Werner Popken on art and more

January 15, 2007

Become, who you are!

Filed under: Art,Culture,Kultur,Kunst,Leben,Life,Personal,Thoughts — Werner Popken @ 6:10 pm

Cutout from No. › 259 · © Copyright Werner Popken · © Copyright Werner Stürenburg

Cutout from No.  259

Yesterday’s musing was called  Blue Period. Of course, this was an allusion to Picasso’s “Blue Period”.

Up to this day people wonder why he painted blue for quite some time. As far as I know, he never made any statement about that.

In the beginning of the ’30s, an important exhibition of Picasso’s works were shown in Zürich. The psychotherapist » Carl Gustav Jung has written about this exhibition in a two-part article in the local newspaper “Neue Züricher Zeitung”.

For him, things were obvious. The blue color was a signal for the “Nachtmeerfahrt” of the painter, for the journey to the underworld. The pink color would, according to this way of reading, signal the return.

Bodacious, those findings of psychologists! For some time I believed that you can approximate art with this kind of approach. In the meantime I’m extremely skeptical. Was C. G. Jung an art expert anyway? He painted himself, but his paintings are all but illustrations for dreams. In this sense, painting is used as a method in Jung’s » Analytical psychology. The clients should paint their dreams.

In order to do this, you have to have dreams which can be painted, but this is no problem for the clients of the Jung school. Even if they didn’t dream in pictures before, they will as soon as therapy starts. Nowadays we have a really broad literature with appropriate image material. Strange to say, those pictures resemble pretty closely to the paintings of the founder of this school, a situation pretty much like in » Anthroposophy. In any case none of these works can be called art.

When I contemplated these ideas, it happened to me as well: I had dreams which were different from any dream I ever had. But this was only an episode. Twice I dreamt a series, once nine single dreams, another time three, roughly one week in between, if I remember correctly. That was it. Those dreams were not unimportant, they were definitely of Jung type, they were related to painting. But that’s a different topic. In one of these dreams one of the figures which I would like to paint approached me and advised me: “We would like to come to you, but please turn away the microphone!” I understood: He referred to the camera.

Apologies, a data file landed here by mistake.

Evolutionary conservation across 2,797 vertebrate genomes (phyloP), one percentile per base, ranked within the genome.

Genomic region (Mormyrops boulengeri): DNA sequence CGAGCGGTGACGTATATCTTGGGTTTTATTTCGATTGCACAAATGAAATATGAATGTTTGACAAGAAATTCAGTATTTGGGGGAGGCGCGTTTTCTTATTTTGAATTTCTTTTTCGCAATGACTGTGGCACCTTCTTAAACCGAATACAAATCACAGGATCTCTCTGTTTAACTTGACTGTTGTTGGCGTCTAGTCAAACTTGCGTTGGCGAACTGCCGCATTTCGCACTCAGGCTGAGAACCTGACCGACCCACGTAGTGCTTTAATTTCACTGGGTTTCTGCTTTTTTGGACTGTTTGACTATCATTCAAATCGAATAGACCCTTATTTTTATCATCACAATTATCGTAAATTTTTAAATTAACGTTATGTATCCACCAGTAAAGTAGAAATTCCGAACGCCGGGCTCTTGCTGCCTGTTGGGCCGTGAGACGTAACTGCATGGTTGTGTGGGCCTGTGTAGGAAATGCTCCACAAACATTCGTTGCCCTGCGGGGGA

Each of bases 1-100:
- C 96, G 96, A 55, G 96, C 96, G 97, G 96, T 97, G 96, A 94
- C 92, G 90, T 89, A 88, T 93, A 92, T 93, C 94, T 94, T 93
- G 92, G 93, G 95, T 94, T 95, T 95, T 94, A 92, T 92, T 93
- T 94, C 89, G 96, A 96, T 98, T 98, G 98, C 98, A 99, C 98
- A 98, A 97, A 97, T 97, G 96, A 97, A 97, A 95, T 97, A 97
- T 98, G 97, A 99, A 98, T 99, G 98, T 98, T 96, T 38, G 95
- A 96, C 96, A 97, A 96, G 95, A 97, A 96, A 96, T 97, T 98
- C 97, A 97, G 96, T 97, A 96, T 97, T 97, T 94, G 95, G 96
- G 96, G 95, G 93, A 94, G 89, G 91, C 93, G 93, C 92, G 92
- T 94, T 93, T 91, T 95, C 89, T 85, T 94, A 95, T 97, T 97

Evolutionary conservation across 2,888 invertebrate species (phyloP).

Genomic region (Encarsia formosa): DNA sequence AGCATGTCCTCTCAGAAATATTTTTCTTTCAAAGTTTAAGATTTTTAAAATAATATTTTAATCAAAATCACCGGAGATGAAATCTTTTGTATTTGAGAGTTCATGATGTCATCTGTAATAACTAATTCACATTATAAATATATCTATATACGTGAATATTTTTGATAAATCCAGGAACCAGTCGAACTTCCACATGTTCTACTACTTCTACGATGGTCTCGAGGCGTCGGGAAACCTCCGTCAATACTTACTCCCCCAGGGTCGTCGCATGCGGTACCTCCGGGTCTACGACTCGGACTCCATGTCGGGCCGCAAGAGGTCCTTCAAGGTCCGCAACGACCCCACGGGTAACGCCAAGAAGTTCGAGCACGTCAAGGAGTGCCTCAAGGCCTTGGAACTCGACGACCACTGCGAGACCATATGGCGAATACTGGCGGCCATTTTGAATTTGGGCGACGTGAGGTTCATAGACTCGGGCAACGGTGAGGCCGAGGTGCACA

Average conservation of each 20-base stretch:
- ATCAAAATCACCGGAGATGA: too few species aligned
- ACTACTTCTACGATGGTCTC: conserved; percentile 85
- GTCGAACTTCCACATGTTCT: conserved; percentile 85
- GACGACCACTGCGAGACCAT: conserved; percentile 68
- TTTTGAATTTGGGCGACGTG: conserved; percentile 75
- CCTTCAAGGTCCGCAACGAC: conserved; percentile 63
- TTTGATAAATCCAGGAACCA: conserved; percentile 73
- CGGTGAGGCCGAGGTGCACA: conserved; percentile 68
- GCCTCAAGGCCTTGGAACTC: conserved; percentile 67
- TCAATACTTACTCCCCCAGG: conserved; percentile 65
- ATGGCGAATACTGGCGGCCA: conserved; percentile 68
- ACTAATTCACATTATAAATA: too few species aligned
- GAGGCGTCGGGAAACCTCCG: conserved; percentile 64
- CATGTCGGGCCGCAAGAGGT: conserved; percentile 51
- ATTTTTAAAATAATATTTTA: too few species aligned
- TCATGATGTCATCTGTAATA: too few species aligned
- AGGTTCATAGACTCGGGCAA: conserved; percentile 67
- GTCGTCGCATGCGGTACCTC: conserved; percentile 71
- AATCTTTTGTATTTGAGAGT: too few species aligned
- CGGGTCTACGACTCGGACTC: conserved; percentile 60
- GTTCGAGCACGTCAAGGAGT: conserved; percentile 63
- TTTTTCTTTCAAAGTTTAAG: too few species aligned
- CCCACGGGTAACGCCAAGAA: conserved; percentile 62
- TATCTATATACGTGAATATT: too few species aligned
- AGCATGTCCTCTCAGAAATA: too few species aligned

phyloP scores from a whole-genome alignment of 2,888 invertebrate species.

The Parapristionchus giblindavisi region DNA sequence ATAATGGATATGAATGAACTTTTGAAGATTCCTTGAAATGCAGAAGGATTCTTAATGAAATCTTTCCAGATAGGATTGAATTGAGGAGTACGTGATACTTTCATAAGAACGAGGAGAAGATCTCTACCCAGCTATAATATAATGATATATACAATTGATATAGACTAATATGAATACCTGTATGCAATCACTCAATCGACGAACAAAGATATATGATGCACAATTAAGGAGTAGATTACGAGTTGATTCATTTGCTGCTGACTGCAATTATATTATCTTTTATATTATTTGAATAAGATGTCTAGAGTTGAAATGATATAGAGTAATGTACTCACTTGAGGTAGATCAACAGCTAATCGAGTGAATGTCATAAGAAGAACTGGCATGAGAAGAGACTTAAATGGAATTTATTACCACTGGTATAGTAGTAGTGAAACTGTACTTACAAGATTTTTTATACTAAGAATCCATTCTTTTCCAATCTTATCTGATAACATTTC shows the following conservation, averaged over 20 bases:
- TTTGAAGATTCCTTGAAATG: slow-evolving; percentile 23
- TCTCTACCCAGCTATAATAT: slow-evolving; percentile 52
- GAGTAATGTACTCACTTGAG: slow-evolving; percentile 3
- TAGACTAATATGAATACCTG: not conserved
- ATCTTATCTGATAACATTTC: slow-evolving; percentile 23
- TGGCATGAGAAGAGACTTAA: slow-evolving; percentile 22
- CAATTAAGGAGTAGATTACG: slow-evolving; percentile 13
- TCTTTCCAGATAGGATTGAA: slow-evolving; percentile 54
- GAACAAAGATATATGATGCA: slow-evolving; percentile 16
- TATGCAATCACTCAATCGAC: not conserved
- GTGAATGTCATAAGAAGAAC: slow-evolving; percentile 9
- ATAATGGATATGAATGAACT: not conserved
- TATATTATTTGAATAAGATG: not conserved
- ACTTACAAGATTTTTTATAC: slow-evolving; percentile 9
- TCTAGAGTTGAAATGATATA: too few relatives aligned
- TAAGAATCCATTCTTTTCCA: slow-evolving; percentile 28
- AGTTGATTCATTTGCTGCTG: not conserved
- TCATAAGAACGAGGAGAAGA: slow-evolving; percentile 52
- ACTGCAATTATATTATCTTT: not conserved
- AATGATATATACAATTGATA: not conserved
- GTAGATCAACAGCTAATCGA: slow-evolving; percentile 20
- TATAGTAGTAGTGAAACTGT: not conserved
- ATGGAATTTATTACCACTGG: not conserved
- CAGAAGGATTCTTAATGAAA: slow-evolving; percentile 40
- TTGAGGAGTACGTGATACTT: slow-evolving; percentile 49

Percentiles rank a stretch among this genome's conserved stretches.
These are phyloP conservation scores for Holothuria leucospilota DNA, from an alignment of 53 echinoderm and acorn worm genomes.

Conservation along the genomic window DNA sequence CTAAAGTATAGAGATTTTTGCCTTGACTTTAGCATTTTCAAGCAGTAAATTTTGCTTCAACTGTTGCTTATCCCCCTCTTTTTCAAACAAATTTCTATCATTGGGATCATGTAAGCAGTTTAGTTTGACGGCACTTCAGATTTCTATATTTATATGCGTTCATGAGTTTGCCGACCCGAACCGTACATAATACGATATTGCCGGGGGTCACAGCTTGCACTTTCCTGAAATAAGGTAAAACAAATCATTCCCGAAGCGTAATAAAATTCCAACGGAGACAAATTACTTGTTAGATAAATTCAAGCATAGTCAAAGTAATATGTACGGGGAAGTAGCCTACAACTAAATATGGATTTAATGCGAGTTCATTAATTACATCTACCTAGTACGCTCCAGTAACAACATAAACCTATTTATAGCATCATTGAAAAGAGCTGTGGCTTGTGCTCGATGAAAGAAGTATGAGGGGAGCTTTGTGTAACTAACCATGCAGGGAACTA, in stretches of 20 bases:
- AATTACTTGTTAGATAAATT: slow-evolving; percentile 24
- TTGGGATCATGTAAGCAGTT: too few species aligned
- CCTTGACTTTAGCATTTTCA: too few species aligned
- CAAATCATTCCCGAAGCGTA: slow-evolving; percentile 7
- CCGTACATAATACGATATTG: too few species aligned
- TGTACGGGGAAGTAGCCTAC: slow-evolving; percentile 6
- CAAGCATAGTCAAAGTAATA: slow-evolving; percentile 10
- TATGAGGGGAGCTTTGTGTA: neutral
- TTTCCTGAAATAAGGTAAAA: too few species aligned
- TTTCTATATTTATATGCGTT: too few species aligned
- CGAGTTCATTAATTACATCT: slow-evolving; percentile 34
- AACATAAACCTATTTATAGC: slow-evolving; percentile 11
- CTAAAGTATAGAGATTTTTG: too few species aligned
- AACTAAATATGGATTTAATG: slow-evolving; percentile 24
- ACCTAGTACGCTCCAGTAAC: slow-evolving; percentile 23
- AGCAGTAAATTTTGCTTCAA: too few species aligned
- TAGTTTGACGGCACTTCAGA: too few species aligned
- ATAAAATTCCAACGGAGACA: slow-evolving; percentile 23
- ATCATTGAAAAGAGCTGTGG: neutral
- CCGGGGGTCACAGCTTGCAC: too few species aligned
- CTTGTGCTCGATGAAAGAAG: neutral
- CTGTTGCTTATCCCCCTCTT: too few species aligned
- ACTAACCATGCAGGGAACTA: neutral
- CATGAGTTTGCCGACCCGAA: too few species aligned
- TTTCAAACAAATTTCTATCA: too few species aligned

It’s funny that I painted a couple of pictures at that time which can be called “blue”. As I dated every picture, it’s possible to reconstruct the chronology. In retrospection, I had arranged some things incorrectly, therefore this information was very important when I wanted to get an overview years later.

You may construct a “Nachtmeerfahrt”, a journey to the underworld from this episode as well, following the pattern of » Orpheus as part of a hero’s journey, which was what life is about according to Jung, also called » Individuation: “Become who you are!” So here we are again:  Who am I?

I closed my musings yesterday with the statement that you cannot, as a rule, invent your dreams, fantastical as they are. And that’s the case with my paintings as well: I couldn’t ever invent them. Therefore the question:  Who paints? If the painter invents his paintings, you find out very quickly and don’t feel particularly well in consequence. That’s what makes the late work of » Salvador Dalí and many epigones so embarrassing. It’s just illustration and no more.

What is it that turns a picture into art? What is art anyway? What constitutes great art? Big questions, hard to find answers for. Anyway, as a young man I was totally on my own. School education didn’t prepare me for these questions at all.

The figures in picture  259, a cutout of which illustrates today’s contribution, are enigmatical enough. Assuming that this kind of painting illustrates problems of the personality of the painter, all the acting and not acting objects should be related to this person. This way we would be pretty close to the concept of » Analytical psychology, according to which dreams would have to be understood as representation of a bunch of so-called » Archetypes, usually persons of different age and sex, who are largely independent of the sex of the dreaming person, but do bear some significant sex-specific differences.

Would that help with respect to the painting? For some time, I had some hope, but didn’t follow this approach seriously. By chance, a dialogue developed on the occasion of my museum exhibition, which emerged into my opening speech (» On the meaning of the woodcut). At first, I was pretty much excited, but very quickly I found that the interpretation only touches the surface.

The lesson from two semesters History of Art is: Where words cease, art begins.

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